Belinostat (licensed from TopoTarget)
In our PTCL study, we were able to enroll patients with platelet counts above 50,000. And despite enrolling a sicker group of patients, our efficacy profile was exactly where it should we, in the high-20s, which is consistent with all other drugs in this category. But more importantly, when you look at the myelosuppression, Grade 3, Grade 4 anemia, neutropenia, thrombocytopenia, our numbers compare favorably to all the other HDACs. So the value of this product is, yes, and for the first indication. But the true value is, can you combine it with the other drugs and truly improve the care of patients in other settings? And that's where we're going with belinostat.
So when belinostat -- you launched that product, do you expect it to cannibalize FOLOTYN sales?
So that's a great question, thank you for that. So today, FOLOTYN is the market leader in relapsed refractory peripheral T-cell lymphoma. The second drug in that category is a drug called romidepsin from Celgene. Unfortunately, both of these medicines have an overall response rate of 25% to 30%. So there's a great unmet need in this marketplace. What will happen with belinostat is doctors will start with FOLOTYN most likely. And then after FOLOTYN, they'll rotate through the other 2 drugs. So patients will typically get first-line treatment, second-line treatment, third-line treatment initially, belinostat will be adopted as a third-line treatment
Captisol-enabled Melphalan (licensed from Ligand Pharma LGND)
- The market in the U.S. for melphalan is $130 million a year.
- There are 2 issues with the current formulations of melphalan. First, all versions contain propylene glycol. With propylene glycol comes the increased risk of cardiac and kidney toxicity.
- Second issue with current versions of melphalan is that once the product is mixed, you must inject it, get it into the patient within 30 minutes. It's a very unstable product.
- But longer term, our key opinion leaders are very interested, and we've already gotten a number of requests to explore the ability to do 1-hour infusions, 2-hour infusions, 3-hour infusions of Captisol-enabled melphalan and then extend its use from just an ablative therapy and transplant to the treatment of multiple myeloma and other diseases.
- Our pivotal study is enrolling right now. This is a small study. It's only 60 patients. This study has been approved by the FDA. We have more than half the patients enrolled in this study today. We expect this study to be fully enrolled this year, and we anticipate filing the NDA next year.
Apaziquone (for bladder cancer, rights returned by Allergan AGN)
- We've conducted 2 Phase III studies in this setting. Both studies demonstrated a 22% reduction in relapse. However, both studies came up just short. The p-value was 0.07 in the individual studies.
- When you combine the 2 nearly identical studies, the p-value goes to 0.017, highly statistically significant.
- We met with the FDA. Based on our discussions with the FDA, we're starting another study, a Phase III study. That study is with the FDA right now. We'll shortly hear back from them. And in addition to that, we intend to file the new drug application. So that's where we are with apaziquone. The beauty of this product is the average patient with -- diagnosed with non-muscle invasive bladder cancer, is 67 years old. And so the paradigm of treatment goes as follows: patients typically get diagnosed, they go in for surgery. Today, some get intravascular chemotherapy, some don't. Unfortunately, most patients relapse. Not once, not twice, but 3, 4, 5 times. So the value here is immediately after surgery, doctors would instill apaziquone into the bladder, and that would reduce the rate of relapse significantly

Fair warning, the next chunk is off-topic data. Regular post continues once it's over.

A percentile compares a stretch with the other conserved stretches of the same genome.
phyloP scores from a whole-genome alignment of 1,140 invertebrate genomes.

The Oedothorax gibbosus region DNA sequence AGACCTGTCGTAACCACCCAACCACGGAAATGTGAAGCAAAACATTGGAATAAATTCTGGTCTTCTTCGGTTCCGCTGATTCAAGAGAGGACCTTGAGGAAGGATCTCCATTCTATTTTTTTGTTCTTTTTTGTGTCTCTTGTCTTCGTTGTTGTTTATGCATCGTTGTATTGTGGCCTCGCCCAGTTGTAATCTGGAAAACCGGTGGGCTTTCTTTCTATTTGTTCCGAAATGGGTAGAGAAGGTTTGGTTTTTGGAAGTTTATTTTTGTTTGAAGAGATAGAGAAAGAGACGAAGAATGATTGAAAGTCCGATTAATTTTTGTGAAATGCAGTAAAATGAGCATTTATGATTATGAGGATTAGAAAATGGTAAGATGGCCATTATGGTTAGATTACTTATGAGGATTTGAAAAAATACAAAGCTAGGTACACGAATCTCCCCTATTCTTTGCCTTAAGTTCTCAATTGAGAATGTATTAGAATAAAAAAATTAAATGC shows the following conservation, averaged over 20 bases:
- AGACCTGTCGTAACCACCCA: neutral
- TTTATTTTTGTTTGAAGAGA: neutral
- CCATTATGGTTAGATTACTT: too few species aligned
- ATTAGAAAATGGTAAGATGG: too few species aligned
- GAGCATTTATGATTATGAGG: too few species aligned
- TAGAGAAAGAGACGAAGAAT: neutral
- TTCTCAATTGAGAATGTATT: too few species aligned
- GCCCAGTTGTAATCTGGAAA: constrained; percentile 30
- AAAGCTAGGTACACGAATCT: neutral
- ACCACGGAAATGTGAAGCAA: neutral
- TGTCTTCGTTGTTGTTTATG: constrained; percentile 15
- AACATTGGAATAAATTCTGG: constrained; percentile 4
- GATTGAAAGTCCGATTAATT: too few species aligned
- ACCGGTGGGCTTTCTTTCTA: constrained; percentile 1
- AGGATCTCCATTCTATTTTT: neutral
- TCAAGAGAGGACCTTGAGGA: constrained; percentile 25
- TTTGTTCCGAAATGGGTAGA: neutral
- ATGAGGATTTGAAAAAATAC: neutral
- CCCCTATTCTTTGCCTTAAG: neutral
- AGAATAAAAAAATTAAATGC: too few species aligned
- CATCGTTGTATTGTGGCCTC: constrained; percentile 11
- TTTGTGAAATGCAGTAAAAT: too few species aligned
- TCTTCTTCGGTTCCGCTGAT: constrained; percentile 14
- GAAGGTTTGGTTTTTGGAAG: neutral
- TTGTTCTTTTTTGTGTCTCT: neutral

Longer term catalysts:
1) SPI-2012 (long-acting GCSF) Right now, we're conducting a Phase II study. It's a dose-finding study and a study of chemotherapy-induced neutropenia. This study is enrolling very quickly, and our goal is to complete the study as soon as possible and then quickly start a Phase III study... "toward the end of next year"...phase 3 would be in breast cancer or NSCLC, two studies anticipate it would be vs pegfilgrastim Amgen competitor (noninferiority)
2) ZEVALIN for diffuse large b cell lymphoma
So we have started a Phase III study, this Phase III study. The primary endpoint is overall survival at 2 years. There's a great need in this marketplace. ZEVALIN is a perfect choice. The Phase III is going very, very well, and we expect that to read out over the next few years.
3) SPI-1620 (endothelial B receptor agonist.) So this is an early program that we're conducting Phase II studies right now in cholangiocarcinoma and in non-small cell lung cancer. Give it 30 minutes before chemotherapy
So FUSILEV today, 75% of our business with FUSILEV resides in the clinic segment. Right? that's our strong point, that's where we're, that's where we want to live today and tomorrow. And that market is very, very stable for us. It's very stable. The other part of the business, the 25%, is split. It's all hospitals, but it's split between 340B hospitals and non-340B hospitals. Non-340B hospitals, that is the price sensitive piece of the market. As generic leucovorin comes and goes, that market will come and go. Right? So today, the availability of generic leucovorin is consistent, so that business has been sliding. If it goes away, we'll get that business back. But for us, our core, what we really focus on, is the Clinic business, and that business is doing very well right now.